The rupee touching a new low of 55 to the US dollar is likely to hit the Indian automobile sector hard.
Bogged down by the price escalation of import content, which ranges up to 30%, General Motors has said the company will revise car prices. Others are also likelly to follow suit.
“From commodities to finished goods, everything gets costlier,” said P Balendran, vice-president, General Motors India. “We will revise prices soon.”
With rupee falling 7.5% against dollar in this quarter so far, it is not just direct import of select auto parts that is going to get expensive, but prices of high grade steel that is used in automobiles will also rise.
The domestic steel producers will demand import parity price, triggering an all-around raw material cost escalation, as 65-70% of auto parts are made of steel.
“A major share of high grade automotive steel is being imported,” said Kaushik Chatterjee, chief financial officer, Tata Steel. “Rupee depreciation will make it costlier for the domestic players.”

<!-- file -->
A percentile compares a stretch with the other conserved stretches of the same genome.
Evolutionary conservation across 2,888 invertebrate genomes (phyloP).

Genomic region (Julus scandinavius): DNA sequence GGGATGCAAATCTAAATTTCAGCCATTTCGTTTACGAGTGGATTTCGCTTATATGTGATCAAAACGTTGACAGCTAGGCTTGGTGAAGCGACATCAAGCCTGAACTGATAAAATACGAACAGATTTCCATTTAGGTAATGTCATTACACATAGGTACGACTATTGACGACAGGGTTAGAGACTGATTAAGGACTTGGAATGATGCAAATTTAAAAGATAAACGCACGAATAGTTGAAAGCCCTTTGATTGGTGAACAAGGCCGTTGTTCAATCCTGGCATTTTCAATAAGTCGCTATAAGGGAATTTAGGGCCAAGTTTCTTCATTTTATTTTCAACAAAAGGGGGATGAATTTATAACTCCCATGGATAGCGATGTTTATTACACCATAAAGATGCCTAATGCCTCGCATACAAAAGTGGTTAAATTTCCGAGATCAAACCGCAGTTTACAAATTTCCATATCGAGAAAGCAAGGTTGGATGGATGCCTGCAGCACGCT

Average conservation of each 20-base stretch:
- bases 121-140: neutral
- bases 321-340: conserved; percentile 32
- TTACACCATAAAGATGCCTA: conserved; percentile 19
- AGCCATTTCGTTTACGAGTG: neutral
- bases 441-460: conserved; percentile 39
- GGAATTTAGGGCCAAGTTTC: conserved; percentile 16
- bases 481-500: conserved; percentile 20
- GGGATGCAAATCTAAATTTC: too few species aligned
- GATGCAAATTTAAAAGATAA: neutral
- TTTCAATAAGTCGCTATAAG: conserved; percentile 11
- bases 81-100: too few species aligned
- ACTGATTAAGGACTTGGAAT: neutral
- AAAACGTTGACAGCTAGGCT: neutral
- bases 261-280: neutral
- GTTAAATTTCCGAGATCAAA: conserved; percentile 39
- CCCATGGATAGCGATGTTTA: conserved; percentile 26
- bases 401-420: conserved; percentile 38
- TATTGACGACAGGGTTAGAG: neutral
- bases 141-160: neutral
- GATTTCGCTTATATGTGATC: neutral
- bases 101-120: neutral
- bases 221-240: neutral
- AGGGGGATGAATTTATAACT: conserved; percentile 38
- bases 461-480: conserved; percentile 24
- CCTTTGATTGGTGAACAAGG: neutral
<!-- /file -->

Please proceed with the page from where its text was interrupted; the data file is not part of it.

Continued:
Tata Steel annually supplies 1.5 million tonnes of steel to domestic auto industry and commands 42% market share.
“The challenge is that domestic price of steel is also linked to imports,” said Vishnu Mathur, director general, Society of Indian Automobile Manufacturers. “Domestic steel producers will demand import price parity.”
The car companies worry that price hike will hurt the sales which are already moving at a sluggish rate.